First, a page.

Archive for the ‘Uncategorized’ Category

Kratom: Useful for Drug Addiction?


I had a blog comment from a reader who advocated for kratom as a cure for opioid addiction, and thought it would be a good topic to cover with a full blog post.

Kratom (also called ketum or kratum) is a tree in the genus Mitrogyna, which is related to the coffee tree, and found in Southeast Asia. Kratom leaves have been used for thousands of years by natives of the area to produce stimulant and opioid effects. Fresh leaves can be chewed, or broken up to make a drink, or steeped in hot water to make a tea. Dried leaves can be smoked by users, who say low doses of kratom cause a stimulant effect. Higher doses are said to cause sedation.

Kratom’s active ingredient is mitragynine, an opioid agonist. Mitragynine activates the mu opioid receptor in the human brain to cause an opioid-like effect. Like other opioids, this compound in the kratom tree relieves pain and causes euphoria. Some rat studies demonstrated more potent analgesia from mitragynine than morphine. It’s structurally different than other opioids, and unlikely to show as an opioid on drug testing.

Because of its opioid-like effects, kratom can be used recreationally for the high it produces.
If you google “buy kratom,” more than a million websites appear, offering to sell all sorts of varieties of kratom, and extolling its properties of, “Pain relief, Energy, Prolonged Sexual Intimacy, and Mood Support.” You can buy capsules, dried leaves, and plant extracts. Because of this recreational use, governmental agencies in the U.S. have been reluctant to fund studies on this drug.

Users and marketers of kratom say it’s an herbal pain medication that’s safe and effective.
Sadly, many people accept the idea that “herbal” and “natural” means “safe.” Not so at all. Some of the world’s most potent poisons are found in nature. Hemlock, belladonna, and cyanide leap to mind. And there’s no way to know what exactly you are buying on the internet. It may be kratom, ….or it may be nightshade.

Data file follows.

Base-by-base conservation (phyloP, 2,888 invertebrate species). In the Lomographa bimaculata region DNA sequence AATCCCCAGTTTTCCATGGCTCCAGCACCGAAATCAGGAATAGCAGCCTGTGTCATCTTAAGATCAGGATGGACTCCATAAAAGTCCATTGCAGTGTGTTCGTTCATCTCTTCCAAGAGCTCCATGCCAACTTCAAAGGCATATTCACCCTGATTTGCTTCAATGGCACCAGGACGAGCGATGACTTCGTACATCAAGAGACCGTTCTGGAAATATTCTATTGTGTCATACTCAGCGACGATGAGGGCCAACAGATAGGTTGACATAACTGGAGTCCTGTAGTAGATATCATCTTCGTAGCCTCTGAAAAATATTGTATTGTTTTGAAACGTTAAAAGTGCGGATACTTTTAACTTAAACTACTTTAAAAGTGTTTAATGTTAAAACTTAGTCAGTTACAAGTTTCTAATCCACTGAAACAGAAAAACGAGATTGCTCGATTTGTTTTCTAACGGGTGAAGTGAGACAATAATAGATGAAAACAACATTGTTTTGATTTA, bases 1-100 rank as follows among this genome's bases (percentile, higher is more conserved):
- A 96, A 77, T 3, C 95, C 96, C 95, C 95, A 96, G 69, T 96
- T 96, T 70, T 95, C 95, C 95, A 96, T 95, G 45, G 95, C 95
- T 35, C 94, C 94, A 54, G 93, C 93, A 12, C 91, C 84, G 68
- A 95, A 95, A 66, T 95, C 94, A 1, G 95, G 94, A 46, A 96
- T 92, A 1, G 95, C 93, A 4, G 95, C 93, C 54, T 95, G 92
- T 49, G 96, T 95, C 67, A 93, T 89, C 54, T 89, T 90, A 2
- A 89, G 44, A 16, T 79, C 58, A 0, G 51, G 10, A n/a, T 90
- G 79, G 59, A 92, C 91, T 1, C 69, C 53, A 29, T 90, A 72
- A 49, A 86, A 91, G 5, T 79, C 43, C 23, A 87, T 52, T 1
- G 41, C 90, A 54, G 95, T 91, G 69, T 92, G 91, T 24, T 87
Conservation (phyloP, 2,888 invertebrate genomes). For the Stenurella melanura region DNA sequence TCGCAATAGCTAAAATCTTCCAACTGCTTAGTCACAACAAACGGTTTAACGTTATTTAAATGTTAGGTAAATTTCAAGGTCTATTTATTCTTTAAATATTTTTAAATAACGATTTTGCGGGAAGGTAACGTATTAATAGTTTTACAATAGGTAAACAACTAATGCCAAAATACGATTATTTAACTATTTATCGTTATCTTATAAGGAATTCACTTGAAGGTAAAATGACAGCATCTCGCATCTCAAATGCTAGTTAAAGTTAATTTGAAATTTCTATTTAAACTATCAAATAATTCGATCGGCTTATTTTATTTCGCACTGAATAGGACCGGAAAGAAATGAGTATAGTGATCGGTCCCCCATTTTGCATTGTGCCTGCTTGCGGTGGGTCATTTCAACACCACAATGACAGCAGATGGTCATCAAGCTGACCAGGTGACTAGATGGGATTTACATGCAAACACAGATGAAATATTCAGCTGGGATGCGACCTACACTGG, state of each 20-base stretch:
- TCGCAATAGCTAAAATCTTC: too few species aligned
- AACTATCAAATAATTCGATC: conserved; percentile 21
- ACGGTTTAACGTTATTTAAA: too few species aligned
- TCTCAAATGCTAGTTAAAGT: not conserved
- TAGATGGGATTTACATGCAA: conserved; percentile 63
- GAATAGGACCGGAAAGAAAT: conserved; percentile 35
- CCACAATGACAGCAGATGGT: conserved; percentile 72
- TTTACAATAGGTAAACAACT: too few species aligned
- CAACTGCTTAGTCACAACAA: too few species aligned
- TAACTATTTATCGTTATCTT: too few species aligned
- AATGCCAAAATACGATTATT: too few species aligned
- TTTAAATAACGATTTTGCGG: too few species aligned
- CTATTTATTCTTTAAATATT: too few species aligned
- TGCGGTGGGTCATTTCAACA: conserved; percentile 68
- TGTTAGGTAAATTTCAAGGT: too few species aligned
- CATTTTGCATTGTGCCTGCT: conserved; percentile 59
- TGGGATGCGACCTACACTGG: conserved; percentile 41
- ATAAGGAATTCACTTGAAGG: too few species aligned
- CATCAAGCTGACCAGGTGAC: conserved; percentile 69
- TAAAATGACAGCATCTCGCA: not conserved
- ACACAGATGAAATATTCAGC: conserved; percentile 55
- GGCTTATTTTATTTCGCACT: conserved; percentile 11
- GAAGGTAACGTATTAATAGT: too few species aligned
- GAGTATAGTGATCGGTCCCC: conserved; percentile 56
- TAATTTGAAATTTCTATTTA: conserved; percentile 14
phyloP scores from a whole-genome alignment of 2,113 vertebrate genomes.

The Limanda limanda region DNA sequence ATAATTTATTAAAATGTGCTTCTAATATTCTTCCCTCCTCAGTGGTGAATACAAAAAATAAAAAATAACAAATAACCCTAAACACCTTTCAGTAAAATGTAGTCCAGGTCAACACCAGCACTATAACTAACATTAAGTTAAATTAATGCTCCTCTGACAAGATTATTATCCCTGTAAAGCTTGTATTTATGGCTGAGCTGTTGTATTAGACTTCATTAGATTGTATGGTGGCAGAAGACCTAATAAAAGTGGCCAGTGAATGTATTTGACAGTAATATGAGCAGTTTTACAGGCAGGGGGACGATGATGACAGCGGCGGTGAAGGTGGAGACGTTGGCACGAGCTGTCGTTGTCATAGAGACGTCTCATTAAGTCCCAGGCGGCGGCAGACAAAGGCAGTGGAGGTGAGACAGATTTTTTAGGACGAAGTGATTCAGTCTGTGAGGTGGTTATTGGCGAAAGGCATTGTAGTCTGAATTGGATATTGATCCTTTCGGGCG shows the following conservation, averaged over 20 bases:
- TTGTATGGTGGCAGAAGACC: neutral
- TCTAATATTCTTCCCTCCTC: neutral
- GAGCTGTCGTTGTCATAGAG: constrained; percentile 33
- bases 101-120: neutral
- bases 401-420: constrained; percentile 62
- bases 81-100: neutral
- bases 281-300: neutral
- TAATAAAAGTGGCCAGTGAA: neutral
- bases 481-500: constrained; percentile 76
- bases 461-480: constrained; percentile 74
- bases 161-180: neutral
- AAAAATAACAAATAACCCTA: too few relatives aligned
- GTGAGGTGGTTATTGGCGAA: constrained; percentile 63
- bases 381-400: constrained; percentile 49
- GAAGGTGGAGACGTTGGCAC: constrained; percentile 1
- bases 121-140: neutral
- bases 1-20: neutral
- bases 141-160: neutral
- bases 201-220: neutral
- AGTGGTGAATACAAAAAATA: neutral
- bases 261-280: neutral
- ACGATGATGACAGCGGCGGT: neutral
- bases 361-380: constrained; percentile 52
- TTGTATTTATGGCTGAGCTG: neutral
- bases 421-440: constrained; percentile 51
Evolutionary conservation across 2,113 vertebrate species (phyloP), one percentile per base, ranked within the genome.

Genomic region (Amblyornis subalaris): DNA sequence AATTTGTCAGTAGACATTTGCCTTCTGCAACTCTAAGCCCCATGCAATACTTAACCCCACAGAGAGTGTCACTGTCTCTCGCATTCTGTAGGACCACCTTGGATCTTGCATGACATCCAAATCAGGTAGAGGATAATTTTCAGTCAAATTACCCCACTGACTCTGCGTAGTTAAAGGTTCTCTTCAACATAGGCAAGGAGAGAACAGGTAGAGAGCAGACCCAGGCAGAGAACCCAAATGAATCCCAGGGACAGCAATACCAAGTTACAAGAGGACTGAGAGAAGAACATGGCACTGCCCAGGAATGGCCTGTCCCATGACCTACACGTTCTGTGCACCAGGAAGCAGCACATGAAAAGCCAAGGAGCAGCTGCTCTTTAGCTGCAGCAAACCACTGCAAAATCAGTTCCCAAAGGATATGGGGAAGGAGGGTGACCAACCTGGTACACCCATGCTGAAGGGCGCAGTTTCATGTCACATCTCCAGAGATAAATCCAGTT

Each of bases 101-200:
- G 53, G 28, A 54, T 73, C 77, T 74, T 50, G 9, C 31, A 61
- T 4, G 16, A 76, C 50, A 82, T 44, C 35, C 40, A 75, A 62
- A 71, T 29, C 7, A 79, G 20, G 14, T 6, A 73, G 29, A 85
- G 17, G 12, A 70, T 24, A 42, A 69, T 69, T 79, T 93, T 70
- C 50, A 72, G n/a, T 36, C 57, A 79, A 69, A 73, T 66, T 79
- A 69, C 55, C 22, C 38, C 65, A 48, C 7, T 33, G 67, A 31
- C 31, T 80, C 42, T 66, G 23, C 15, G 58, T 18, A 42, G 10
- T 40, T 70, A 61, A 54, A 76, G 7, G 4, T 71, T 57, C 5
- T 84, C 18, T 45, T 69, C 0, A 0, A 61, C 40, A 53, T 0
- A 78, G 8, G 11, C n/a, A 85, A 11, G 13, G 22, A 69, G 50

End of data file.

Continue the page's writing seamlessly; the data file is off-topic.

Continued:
Assuming a person does buy real kratom off the internet – is it harmful? Probably about as harmful as other opioids, though rat studies did show less respiratory depression than other opioids. That may be due to kratom’s activity at the kappa opioid receptor. This drug also has adrenergic and serotonergic activity, so it has a complicated method of action. The increased adrenergic effect of the drug may give users a feeling of energy, like the other stimulants cocaine and amphetamines. This property has led some people to say kratom could be a treatment for methamphetamine addiction.

Chronic and continued use of the kratom leaf can cause opioid dependence, with opioid-type physical withdrawal symptoms when stopped. However, at least one case report showed less physical withdrawal than expected when a heavy user suddenly stopped kratom after having a seizure. [1] There’s talk on internets sites of using kratom as a treatment for opioid addiction, but no scientific literature or human trials have been done.

Mitragynine from the kratom tree has intriguing possibilities for use in the medical world, but we won’t know unless scientific studies are done. Until then, it would be dangerous and irresponsible to recommend use of this product, especially if it’s bought off the internet with no way to know what you are buying.

I hope researchers will explore this drug to see if it has potential to help patients with opioid addiction. For now, there’s not enough evidence to be able to recommend kratom’s use for any purpose.

Even if the compound mitragynine in kratom shows efficacy in clinical trials as a pain reliever or opioid addiction treatment, it shouldn’t be ingested in unprocessed plant form. We don’t have people in pain chew on an opium poppy seed pod, or heart patients chew on the foxglove plant to get their digitalis, and doctors won’t recommend use of kratom in the plant form. Let’s purify the drug in kratom, mitragynine, study it, and produce it as a medication in standardized doses with quality control if it’s found to be effective.


Criminally Pregnant


I usually don’t post a new entry so soon after the last, but this topic is time-sensitive.

I’m getting tired of writing about Tennessee’s crazy politicians but this time their insanity is so egregious that I can’t let it pass without comment.

The Tennessee house and senate passed a bill that allows a woman to be criminally charged if her baby is born drug dependent. If their Governor Haslam signs this bill, it will become law.

As we know, Tennessee has a terrible opioid addiction problem with one of the highest overdose death rates in the nation. Opioid addiction afflicts men and women in nearly equal numbers, and most of those women are in their child-bearing years. Thus, Tennessee has many pregnant women who have the disease of drug addiction.